Asked why we were commemorating three months since September 11, the PMOS said that speaking from personal experience following atrocities in Northern Ireland, there was a general sense of not wanting to be seen to forget. That was something with which a lot of people would empathise. It was important to show the families of the victims and those scarred by the events of September 11 that we had not forgotten. We continued to reflect on the lessons. We believed that was something that was worthwhile and had a serious purpose to it. Asked if the purpose of marking three months was to prepare public opinion around the world for the next phase of the campaign, the PMOS said no. He noted that the families of the victims and all those involved in the events of September 11 must be having a very tough time in the run-up to Christmas and the New Year. The message was that it was important for us not to forget what had happened. Put to him that no one had forgotten - so what was the point of marking three months since the atrocity, the PMOS said that after Omagh, people had chose various moments, including the run-up to Christmas, to hold public memorial services and reflect on what had happened. Questioned as to whether the ceremony in Downing Street today would still have taken place had Colin Powell not visited the Prime Minister, the PMOS said yes. He pointed out that the US had initially planned events in New York, Washington and Pennsylvania. The idea had mushroomed from there. Eighty six other countries thought it worthwhile to mark the three months since September 11. Clearly this was not an empty gesture. It was a demonstration of real commitment.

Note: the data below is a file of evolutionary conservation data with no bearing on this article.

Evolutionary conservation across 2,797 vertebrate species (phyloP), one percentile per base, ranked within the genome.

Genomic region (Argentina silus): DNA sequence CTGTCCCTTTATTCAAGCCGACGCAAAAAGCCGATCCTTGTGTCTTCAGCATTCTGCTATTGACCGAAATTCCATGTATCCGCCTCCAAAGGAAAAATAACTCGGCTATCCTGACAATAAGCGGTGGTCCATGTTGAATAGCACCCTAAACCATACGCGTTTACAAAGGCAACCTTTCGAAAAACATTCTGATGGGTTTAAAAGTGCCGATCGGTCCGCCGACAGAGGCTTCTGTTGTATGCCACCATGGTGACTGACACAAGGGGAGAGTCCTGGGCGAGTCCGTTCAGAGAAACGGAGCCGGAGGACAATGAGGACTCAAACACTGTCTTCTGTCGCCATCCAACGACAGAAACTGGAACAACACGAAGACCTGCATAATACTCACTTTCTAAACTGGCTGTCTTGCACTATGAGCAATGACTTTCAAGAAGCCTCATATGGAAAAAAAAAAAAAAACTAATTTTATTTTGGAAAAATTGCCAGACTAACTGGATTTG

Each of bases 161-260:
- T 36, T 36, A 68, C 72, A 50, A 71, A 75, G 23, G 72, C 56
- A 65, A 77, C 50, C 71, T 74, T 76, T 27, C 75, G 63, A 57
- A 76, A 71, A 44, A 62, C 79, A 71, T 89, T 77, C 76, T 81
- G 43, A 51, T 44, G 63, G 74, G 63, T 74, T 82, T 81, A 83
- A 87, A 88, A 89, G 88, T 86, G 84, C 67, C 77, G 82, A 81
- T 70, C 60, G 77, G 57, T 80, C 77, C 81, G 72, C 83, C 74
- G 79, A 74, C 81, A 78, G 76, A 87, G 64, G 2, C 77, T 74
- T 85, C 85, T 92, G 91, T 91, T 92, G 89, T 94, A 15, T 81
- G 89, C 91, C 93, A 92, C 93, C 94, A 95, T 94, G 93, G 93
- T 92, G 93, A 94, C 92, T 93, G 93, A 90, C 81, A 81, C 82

Anti-Terrorism Bill

The PMOS advised journalists that Robin Cook had published a statement today underlining the Government's determination to implement the Anti-Terrorism Bill and pass it into law this week. The PMOS read an extract from Mr Cook's statement:

"If they could, the terrorists would repeat those terrible deeds of September 11 - just as there are those in this country who would use those deeds to justify their own attempts to create disorder here by attacking innocent people.

"The Government is determined to do everything it can to prevent any such attacks, which is why this week we will pass the new Anti-Terrorism Bill into law.

"It addresses the threat we face both at home and abroad in a practical and common sense way, and recognises, as the Leader of the Opposition himself has said, that terrorism and organised crime are often inextricably linked.

"We must do all we can, therefore, to help the police and other agencies fight the terrorist threat - as well as prevent evil people here stirring up religious hatred. It would be grossly irresponsible of the Government to do otherwise.

"Of course I recognise that people do have concerns and, where we can, we have met those concerns during the passage of the Bill, but we also have to recognise the seriousness of the threat we face, and respond accordingly.

"I hope Parliament will bear all this in mind as we make progress this week."